Dr Udayashankar said that the World Bank is currently assisting the state in reducing poverty. DOTS centres have been located at places which are easily accessible to the vulnerable group thus making drug accessibility easy. Drug supply chain to these centres is maintained as per guidelines thus ensuring drug availability at all times, said Dr Udayashankar.
Various stakeholders that are involved in poverty alleviation are also involved in TB related advocacy, communication and social mobilization (ACSM) activities thus taking the message of TB control into the vulnerable population, said Dr Udayashankar. These stakeholders working on poverty alleviation are not only working in the field of healthcare and health promotion but are also involved in socioeconomic development among the rural and urban poor. Their staff members are also involved as DOTS providers so helping them meet the required TB-related healthcare need of the community.
In Tamil Nadu, there are designated microscopy centres (DMCs) as per the population-based guidelines of revised national TB control programme (RNTCP) in India. In areas where need based analysis have shown the requirement of additional diagnostic services, these have been provided through collaborating partners in the programme under the private-public mix (PPM) schemes, said Dr Udayashankar.
Patient engagement in TB control is central to effective TB control, and the WHO Stop TB Strategy also enshrines the Patients’ Charter for TB Care that provides the rights and responsibilities based framework for community engagement. One of the outstanding features of Tamil Nadu TB programme is selecting members from affected communities and encouraging them to be the DOTS providers for their community. "This removes the barrier between the patient and the healthcare provider" said Dr Udayashankar. These DOTS providers are also paid an honorarium at the end of the anti-TB treatment which serves as an incentive as well as a motivating factor to continue as DOTS providers in the same community and to advertise available treatment services through word-of-mouth, said Dr Udayashankar.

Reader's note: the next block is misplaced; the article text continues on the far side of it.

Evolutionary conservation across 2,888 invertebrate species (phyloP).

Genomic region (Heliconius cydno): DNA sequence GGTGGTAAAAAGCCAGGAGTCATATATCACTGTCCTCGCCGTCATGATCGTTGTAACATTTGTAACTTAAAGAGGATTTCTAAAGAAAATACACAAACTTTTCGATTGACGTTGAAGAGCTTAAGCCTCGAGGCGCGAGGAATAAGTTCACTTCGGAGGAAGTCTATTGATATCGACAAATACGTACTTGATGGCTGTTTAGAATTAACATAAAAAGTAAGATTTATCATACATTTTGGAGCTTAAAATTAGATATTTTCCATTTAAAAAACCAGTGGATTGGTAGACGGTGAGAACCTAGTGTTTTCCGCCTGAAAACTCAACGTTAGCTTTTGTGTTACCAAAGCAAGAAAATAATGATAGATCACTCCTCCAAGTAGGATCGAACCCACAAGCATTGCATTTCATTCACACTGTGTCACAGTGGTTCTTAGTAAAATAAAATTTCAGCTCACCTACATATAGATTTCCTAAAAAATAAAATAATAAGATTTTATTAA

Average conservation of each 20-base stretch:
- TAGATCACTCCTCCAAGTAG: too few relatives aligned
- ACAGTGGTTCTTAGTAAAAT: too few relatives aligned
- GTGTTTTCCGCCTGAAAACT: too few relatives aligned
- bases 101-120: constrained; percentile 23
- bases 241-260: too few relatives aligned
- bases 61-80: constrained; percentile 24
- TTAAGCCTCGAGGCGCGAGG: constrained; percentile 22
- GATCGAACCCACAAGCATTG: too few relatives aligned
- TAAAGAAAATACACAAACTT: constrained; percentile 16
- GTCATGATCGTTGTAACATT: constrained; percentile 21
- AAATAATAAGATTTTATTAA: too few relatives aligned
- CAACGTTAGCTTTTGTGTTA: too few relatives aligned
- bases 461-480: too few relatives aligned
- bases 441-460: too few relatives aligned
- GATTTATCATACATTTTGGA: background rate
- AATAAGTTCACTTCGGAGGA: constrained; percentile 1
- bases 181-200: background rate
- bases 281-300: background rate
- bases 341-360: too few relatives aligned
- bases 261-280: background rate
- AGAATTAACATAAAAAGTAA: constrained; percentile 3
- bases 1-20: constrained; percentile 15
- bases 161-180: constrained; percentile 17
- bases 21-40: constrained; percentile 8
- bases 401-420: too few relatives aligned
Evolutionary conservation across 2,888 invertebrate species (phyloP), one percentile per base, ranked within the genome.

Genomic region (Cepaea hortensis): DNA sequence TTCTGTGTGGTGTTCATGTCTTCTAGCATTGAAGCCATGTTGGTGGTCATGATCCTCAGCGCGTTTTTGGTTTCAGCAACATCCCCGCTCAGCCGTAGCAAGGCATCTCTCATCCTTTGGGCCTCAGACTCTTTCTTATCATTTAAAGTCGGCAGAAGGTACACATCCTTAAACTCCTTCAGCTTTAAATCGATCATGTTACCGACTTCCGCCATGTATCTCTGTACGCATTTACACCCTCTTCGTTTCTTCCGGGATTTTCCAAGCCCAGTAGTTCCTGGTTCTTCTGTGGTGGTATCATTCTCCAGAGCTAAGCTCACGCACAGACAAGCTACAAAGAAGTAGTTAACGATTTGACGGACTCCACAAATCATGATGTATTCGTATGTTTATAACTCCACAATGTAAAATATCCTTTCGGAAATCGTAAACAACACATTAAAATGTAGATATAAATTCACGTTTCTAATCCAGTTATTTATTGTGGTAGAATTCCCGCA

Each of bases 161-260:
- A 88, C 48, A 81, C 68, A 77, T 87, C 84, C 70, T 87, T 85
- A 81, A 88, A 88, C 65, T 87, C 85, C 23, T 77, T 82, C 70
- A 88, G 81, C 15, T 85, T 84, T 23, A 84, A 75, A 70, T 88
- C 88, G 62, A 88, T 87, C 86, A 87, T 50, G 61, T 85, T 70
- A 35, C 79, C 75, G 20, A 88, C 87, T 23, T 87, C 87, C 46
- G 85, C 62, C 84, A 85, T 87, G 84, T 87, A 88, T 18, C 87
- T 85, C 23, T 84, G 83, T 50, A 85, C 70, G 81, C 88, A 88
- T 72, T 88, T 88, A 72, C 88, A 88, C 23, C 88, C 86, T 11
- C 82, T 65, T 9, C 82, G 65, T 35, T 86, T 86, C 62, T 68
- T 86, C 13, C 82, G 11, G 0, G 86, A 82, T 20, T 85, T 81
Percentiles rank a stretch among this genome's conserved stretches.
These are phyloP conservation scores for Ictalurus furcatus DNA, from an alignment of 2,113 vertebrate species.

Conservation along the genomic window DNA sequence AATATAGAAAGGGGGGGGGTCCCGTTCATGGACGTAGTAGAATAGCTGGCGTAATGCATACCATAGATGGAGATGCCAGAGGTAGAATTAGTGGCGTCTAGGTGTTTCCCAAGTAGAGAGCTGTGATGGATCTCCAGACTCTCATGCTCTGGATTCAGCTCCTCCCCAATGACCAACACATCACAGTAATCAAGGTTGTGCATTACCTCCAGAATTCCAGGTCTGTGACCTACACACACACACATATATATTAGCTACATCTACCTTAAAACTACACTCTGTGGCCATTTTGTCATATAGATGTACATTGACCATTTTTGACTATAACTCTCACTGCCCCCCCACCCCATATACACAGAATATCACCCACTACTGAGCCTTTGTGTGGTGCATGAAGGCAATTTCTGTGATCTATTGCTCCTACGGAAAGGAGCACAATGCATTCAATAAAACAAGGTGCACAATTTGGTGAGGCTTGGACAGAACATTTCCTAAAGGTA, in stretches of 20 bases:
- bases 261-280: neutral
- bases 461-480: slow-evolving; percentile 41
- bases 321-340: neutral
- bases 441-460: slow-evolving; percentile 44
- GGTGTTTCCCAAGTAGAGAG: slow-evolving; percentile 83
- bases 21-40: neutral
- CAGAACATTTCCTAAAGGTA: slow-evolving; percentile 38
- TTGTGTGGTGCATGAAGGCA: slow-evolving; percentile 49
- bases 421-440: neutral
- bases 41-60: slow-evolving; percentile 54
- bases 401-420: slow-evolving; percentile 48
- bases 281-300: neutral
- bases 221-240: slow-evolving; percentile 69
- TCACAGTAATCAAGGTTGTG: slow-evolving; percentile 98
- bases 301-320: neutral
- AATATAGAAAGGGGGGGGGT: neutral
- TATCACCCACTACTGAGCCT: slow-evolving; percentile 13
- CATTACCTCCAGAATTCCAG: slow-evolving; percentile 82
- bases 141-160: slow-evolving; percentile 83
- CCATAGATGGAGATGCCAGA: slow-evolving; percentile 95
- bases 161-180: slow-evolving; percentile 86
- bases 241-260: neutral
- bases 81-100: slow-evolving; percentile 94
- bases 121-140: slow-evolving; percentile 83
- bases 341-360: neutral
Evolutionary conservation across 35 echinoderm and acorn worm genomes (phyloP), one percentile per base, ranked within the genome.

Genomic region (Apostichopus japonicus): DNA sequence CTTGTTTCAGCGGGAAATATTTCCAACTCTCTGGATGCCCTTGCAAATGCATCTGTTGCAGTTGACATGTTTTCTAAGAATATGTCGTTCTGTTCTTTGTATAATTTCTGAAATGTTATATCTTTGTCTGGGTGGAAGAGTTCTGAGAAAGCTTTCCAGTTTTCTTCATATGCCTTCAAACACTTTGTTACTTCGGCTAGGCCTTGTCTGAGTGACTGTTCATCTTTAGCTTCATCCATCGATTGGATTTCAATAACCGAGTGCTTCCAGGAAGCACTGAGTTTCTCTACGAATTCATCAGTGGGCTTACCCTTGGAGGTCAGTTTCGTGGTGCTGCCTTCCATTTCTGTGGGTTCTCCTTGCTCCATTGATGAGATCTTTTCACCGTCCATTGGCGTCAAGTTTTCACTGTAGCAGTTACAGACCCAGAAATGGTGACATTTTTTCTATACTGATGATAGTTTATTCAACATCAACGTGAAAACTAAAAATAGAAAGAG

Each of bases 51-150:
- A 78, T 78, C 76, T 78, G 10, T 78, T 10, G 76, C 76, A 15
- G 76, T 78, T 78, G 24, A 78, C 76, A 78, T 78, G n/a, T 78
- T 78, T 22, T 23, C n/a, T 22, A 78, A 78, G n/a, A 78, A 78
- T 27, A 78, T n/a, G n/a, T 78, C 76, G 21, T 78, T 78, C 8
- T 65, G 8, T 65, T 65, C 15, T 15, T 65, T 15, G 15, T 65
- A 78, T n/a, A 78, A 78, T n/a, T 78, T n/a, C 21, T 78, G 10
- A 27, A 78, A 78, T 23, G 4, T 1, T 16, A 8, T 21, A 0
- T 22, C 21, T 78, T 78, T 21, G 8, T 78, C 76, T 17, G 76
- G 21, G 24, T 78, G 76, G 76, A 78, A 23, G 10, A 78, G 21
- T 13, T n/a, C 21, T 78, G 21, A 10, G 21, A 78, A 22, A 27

There are efforts made in Tamil Nadu to align TB control programmes with poverty initiatives. The Tamil Nadu government has initiated a system of supporting Self Help groups (SHG) in rural areas to increase self sustenance through microfinance. The TB programme in Tamil Nadu involves these SHG as DOTS providers. The SHG leaders are also part of the advocacy, communication and social mobilization (ACSM) campaigns which are part of the TB control programme, said Dr Udayashankar.
Providing nutritional support to the undernourished TB patients has been initiated in many places in Tamil Nadu. In some TB programmes in Salem, Vellore and Namakkal, rice supplements are given, in Thoothukudi and Salem, ‘daal’ (lentil) supplements are given, and in some other TB programmes in Salem and Vellore, egg supplements are also provided.
In rural areas, the Mahatma Gandhi National Rural Employment Guarantee Act (MNREGA) has helped those looking for employment.
Tamil Nadu has demonstrated relatively good response to HIV, TB and other conditions, and health systems strengthening has yielded benefits. Dr Udayashankar informed in one of the small group discussions that TB patients are routinely tested for diabetes in Tamil Nadu. People with diabetes are at a high risk of TB. According to several studies and systematic reviews, people with diabetes might have 2 to 3 fold higher risk of getting TB.